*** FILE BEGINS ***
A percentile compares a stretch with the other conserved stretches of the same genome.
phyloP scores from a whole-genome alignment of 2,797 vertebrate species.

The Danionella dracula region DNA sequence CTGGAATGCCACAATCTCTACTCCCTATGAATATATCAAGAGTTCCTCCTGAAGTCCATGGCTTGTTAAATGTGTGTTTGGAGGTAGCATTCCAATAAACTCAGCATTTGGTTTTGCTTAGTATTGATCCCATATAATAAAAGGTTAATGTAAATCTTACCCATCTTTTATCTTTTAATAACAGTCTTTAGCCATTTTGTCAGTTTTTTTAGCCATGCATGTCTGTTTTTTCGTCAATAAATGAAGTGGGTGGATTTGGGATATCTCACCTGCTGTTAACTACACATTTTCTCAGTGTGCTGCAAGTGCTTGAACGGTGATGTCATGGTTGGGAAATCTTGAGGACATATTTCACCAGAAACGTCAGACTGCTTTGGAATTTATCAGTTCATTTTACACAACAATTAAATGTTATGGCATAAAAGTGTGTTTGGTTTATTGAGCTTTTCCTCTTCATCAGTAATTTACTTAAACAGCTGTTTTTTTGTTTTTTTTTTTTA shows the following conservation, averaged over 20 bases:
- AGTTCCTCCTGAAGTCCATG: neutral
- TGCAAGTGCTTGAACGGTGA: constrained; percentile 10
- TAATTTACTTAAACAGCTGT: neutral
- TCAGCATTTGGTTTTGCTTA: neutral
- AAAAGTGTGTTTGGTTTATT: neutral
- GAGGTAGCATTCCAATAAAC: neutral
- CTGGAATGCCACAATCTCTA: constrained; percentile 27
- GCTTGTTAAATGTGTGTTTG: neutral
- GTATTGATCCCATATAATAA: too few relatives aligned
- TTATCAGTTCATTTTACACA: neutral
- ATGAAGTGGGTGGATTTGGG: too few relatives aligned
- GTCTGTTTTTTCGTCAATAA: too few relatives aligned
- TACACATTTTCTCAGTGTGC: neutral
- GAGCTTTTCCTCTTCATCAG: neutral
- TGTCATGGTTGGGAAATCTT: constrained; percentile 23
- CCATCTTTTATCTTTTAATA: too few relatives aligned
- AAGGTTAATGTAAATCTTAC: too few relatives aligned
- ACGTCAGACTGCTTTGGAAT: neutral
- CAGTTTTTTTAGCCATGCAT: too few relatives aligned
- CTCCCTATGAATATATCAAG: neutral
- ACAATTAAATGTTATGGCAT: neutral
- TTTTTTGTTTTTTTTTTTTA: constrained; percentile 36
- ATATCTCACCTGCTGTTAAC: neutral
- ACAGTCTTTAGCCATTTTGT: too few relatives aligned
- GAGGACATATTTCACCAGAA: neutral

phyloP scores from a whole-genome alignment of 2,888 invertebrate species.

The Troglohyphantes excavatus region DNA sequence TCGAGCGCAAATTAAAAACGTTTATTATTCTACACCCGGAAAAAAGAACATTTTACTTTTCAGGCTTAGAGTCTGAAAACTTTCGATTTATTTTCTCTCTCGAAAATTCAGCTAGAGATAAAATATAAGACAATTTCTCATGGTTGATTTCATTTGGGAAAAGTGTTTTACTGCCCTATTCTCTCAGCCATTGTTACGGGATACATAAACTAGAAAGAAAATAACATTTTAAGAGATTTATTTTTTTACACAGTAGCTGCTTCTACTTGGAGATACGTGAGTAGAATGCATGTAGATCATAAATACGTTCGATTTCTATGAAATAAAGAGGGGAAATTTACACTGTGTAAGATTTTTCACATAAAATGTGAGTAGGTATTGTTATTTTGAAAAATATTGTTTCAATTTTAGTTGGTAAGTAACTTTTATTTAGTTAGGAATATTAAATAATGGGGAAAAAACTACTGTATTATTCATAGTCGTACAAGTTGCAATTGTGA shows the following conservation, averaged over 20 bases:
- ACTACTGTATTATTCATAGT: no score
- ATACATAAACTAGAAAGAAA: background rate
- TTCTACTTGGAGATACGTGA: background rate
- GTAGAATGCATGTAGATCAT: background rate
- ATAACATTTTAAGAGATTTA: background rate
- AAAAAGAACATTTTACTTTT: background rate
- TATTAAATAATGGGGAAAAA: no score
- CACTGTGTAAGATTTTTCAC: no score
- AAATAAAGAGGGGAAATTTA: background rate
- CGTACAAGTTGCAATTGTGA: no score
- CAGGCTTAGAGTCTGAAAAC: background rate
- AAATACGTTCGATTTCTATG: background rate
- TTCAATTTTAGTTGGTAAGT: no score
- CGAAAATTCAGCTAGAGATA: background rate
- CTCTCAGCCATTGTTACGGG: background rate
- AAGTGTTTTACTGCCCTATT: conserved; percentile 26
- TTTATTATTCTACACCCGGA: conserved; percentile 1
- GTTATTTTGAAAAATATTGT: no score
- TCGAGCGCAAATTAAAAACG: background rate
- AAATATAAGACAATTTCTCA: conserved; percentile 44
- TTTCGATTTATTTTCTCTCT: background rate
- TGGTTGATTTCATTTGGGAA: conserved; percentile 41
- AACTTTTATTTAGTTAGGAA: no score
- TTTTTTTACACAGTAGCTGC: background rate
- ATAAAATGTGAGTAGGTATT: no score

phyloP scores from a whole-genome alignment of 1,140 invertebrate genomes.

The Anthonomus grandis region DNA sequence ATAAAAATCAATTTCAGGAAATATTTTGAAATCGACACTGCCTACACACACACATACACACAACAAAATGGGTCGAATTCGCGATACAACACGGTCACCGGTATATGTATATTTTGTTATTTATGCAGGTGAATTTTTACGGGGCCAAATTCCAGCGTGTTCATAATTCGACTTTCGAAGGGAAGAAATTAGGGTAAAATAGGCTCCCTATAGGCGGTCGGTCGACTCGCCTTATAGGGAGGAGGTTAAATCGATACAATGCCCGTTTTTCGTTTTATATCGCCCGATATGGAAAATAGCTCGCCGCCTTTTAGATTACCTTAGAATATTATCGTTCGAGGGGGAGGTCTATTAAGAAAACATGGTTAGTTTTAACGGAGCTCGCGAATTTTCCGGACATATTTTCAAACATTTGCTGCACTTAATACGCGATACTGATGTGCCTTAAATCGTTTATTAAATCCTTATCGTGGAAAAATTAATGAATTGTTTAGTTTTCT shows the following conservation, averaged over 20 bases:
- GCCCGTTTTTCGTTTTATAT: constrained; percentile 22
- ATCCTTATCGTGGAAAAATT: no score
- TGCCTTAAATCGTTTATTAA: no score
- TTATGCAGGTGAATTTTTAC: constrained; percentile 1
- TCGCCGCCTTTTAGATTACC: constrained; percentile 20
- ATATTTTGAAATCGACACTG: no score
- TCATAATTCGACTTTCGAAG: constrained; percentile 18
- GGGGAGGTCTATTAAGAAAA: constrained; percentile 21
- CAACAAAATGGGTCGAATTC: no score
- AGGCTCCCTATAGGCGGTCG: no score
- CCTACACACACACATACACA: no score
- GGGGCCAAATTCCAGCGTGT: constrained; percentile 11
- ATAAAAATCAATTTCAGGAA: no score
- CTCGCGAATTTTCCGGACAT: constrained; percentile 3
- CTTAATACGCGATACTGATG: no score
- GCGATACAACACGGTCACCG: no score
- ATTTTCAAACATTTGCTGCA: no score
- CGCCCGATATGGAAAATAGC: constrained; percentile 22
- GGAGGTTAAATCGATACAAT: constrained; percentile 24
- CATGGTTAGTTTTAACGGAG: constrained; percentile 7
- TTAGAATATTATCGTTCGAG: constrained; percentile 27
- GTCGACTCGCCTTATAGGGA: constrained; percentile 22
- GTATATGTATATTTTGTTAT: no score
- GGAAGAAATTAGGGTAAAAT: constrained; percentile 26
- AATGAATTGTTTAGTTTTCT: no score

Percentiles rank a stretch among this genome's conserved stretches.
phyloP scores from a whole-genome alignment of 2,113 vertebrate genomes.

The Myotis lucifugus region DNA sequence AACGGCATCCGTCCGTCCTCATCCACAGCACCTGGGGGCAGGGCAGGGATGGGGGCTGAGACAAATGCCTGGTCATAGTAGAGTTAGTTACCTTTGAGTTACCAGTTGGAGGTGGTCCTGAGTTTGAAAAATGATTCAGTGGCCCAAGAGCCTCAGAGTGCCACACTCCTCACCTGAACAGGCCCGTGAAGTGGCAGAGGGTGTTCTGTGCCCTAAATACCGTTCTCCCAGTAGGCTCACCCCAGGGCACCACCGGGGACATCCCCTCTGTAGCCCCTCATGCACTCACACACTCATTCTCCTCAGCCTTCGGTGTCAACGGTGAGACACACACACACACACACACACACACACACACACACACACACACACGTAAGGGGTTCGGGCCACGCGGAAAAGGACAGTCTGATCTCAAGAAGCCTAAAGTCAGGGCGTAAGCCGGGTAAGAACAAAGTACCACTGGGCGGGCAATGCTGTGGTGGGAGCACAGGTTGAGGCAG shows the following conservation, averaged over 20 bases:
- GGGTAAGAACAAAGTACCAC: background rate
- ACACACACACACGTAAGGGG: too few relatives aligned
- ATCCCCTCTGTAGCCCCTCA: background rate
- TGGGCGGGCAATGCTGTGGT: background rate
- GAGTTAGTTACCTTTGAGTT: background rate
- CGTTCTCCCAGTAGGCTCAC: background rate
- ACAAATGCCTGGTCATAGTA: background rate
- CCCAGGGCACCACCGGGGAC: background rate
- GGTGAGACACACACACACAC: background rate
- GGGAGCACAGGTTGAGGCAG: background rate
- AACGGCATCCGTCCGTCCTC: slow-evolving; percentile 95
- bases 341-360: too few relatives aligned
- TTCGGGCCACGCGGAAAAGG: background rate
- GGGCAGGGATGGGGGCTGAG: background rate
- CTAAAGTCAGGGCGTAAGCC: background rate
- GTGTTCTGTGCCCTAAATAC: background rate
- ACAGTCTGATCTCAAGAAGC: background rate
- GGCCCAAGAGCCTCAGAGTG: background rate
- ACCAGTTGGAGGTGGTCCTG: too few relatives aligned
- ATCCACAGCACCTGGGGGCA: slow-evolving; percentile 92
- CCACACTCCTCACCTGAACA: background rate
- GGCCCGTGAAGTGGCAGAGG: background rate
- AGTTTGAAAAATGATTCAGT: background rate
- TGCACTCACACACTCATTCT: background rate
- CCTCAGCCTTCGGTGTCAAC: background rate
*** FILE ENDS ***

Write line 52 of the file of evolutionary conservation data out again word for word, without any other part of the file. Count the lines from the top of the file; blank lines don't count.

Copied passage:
- TGGTTGATTTCATTTGGGAA: conserved; percentile 41